Plans to create underground network in Bristol would cost £18bn, report claims

People wait for Circle and District line trains at Westminster London Underground station. Union leaders have confirmed that next week's rail and Tube strikes will go ahead after talks failed to resolve a bitter row over pay, jobs and conditions. Picture date: Saturday June 18, 2022.
Marvin Rees first announced proposals for a mix of overground and underground networks in Bristol in 2017 Credit: PA

Plans to build an underground public transport network in Bristol would cost up to £18 billion, according to an unpublished report.

A document created by consultants for the West of England Combined Authority (WECA) directly contradicts previous estimates and claims by the city's mayor, Marvin Rees.

Mr Rees first advocated for creating a mixed transport system across Bristol that would include a tube network in 2017.

A spokesperson for Mr Rees said his office “totally rejects the report and its content”, which it claims relies on a “flawed approach” implemented by WECA.

The study has not been made public but has been seen by journalists from the Local Democracy Reporting Service (LDRS).

It follows a recent public spat between the head of WECA, metro mayor Dan Norris, who is responsible for the region's transport, and Mr Rees.

Asked by the BBC if the city would one day see the creation of an underground on Monday 20 February, Mr Norris replied: "No".

Then on Thursday 23 February, fellow Labour politician Mr Rees hit back in a Bristol City Council press release, saying the combined authority’s “lack of ambition is staggering”.

Plans for a mixed system of overground and underground transport in Bristol Credit: Bristol City Council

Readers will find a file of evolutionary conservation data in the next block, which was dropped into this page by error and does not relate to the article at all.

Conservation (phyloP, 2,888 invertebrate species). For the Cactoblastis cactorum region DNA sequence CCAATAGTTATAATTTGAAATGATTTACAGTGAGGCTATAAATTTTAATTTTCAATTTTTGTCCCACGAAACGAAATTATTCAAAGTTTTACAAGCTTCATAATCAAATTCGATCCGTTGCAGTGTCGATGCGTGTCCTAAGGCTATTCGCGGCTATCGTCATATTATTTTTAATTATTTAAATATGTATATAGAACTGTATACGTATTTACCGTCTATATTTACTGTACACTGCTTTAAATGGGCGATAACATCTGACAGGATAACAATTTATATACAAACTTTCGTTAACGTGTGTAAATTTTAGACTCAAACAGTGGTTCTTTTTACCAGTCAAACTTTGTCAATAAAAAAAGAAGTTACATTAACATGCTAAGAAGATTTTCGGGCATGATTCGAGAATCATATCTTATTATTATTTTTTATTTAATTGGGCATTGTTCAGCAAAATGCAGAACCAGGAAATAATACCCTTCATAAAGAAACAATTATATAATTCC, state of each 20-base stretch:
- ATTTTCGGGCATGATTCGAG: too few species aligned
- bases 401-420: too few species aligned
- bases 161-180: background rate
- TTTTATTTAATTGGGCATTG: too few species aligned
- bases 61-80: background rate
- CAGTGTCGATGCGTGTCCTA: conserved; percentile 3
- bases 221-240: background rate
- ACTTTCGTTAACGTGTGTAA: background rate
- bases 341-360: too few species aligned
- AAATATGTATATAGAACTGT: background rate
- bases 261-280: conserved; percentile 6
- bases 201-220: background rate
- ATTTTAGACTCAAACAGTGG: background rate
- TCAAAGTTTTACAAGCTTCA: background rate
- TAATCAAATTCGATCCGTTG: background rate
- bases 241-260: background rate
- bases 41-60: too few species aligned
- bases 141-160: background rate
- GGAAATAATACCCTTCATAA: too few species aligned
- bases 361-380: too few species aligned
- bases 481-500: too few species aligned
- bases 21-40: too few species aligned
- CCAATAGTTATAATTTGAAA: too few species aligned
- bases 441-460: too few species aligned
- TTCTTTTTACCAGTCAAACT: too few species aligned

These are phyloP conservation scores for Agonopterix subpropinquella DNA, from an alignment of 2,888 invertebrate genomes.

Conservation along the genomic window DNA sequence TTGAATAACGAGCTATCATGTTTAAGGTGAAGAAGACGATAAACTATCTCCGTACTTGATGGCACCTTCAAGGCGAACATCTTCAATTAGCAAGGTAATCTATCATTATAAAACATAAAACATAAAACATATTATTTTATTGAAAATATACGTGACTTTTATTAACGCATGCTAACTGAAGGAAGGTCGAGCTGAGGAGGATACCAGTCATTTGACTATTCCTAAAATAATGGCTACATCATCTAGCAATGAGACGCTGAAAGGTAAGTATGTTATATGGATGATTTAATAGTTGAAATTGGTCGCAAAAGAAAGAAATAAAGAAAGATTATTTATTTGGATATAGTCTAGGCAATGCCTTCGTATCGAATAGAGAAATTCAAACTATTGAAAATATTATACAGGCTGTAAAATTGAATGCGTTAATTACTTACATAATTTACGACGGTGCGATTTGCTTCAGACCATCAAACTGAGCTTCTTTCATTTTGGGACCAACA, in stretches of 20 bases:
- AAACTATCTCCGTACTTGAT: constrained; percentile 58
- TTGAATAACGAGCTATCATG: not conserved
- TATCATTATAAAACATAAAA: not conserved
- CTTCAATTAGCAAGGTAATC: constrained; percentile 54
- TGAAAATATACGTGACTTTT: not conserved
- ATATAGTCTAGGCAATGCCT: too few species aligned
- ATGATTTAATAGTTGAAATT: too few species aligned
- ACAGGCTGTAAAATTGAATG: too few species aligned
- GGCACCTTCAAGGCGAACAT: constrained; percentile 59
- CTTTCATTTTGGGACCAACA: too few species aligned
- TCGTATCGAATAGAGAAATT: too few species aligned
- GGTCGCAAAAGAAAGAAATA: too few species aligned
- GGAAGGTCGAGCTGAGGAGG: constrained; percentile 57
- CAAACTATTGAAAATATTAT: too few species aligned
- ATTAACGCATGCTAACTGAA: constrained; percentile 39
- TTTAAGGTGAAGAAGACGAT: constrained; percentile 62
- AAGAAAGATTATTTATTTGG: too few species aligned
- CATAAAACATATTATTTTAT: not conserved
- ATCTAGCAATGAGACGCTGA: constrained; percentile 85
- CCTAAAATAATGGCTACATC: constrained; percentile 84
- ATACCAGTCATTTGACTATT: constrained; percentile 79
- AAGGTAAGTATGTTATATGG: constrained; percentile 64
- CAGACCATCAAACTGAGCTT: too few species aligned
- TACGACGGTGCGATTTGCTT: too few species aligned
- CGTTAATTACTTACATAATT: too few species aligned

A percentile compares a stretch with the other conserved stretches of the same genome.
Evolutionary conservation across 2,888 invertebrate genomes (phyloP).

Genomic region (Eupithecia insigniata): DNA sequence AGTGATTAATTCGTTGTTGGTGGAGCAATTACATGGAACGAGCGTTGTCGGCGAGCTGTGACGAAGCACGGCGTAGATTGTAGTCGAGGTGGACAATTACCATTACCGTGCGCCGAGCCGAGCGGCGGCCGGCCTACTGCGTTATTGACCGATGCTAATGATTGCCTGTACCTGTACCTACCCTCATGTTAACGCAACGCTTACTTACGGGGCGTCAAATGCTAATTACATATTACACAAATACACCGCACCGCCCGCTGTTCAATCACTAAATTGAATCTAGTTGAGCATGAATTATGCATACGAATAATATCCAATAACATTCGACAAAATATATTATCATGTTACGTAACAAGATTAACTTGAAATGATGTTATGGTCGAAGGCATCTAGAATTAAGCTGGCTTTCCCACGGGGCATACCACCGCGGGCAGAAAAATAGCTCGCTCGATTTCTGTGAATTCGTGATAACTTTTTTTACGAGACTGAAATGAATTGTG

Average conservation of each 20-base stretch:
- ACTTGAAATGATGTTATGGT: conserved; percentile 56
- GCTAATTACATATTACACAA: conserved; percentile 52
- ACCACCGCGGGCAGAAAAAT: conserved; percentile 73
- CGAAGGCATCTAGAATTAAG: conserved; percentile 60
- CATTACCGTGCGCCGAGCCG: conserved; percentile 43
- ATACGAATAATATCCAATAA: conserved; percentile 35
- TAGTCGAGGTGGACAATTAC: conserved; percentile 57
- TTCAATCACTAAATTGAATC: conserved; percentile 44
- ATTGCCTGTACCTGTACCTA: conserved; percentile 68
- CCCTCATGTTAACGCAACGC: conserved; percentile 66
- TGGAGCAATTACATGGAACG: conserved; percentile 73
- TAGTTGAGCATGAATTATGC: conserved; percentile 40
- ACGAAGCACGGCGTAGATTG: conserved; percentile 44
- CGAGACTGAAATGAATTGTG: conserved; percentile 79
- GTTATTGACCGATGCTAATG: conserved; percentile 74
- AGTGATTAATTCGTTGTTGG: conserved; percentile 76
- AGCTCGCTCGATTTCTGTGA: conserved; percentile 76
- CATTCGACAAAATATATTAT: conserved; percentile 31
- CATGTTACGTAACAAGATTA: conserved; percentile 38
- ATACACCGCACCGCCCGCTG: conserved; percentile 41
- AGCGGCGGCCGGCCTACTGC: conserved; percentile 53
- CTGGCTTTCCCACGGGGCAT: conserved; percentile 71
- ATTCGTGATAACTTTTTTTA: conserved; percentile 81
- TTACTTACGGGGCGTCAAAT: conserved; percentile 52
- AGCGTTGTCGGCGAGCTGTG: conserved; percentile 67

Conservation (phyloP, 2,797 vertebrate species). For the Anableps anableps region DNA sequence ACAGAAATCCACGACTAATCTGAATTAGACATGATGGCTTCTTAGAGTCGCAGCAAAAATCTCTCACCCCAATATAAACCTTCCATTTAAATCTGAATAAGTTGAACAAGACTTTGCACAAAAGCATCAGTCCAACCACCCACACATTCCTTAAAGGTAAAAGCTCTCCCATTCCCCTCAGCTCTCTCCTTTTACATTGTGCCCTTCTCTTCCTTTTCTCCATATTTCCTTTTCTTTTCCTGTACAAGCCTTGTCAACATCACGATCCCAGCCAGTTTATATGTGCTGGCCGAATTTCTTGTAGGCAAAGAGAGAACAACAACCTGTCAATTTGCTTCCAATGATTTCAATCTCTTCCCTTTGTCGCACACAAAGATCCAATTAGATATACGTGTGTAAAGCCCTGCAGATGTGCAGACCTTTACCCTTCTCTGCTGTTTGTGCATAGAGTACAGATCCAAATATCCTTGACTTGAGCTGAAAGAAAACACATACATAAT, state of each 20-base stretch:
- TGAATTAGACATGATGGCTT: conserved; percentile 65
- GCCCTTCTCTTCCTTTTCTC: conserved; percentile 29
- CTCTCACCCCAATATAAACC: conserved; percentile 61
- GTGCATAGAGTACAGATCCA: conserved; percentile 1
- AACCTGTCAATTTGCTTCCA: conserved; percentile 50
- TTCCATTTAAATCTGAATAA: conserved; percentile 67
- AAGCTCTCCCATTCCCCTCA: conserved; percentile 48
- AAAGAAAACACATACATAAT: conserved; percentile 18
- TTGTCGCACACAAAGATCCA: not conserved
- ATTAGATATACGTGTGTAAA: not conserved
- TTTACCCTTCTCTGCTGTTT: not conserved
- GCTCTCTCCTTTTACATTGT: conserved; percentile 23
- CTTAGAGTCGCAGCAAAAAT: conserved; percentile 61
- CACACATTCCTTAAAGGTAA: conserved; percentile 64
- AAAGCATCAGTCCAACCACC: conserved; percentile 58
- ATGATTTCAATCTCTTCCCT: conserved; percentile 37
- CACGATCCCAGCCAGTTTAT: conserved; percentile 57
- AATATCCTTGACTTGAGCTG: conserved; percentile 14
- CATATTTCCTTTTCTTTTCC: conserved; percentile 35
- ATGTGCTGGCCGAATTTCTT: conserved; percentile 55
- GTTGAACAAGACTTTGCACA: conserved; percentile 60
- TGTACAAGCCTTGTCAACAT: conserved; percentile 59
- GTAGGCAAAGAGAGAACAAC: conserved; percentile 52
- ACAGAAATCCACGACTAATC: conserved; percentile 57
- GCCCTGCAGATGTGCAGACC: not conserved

'An underground system would set taxpayers back by £15.5bn-£18.3bn'

The study was conducted by consultancy company WSP and concluded an overground mass transit network would cost between £1.5 billion and £1.8 billion. But it added that an underground system would set taxpayers back 10 times that amount – £15.5 billion to £18.3 billion. 

This means plans for a public transport system for Bristol combining a mix of overground and underground networks, as first announced by Mr Rees in his 2017 State of the City Address, are unlikely to be financially possible.

At the time Mr Rees announced the proposals, it was estimated such a system would cost about £4 billion and WECA allocated £1.5 million three years ago for consultants to look into whether it was possible.

Last year, Mr Rees published links on his blog to two studies that appeared to be favourable to an underground network - but this study seen by the LDRS has never been made public.

'The costs are far removed from previous estimates... [due] to the flawed approach'

A spokesperson for Mr Rees said: “We totally reject the report and its content.

“It was commissioned by the West of England Combined Authority and their brief for WPS was initially challenged by Bristol City Council.

“The costs are far removed from previous estimates and are a response to the flawed approach that some in Weca have taken to this point.   

“Buses alone are not the answer to Bristol’s decades of transport failure, which we set Weca up to solve not ignore.

“Bristolians need and deserve a mass transit system, so the Mayor of Bristol will continue to strongly argue for the next tranche of delivery.

“Failure of leadership to deliver a mass transit system fails our city and our region.”

Mr Norris has declined to comment.

Credit: Adam Postans, Local Democracy Reporter Service

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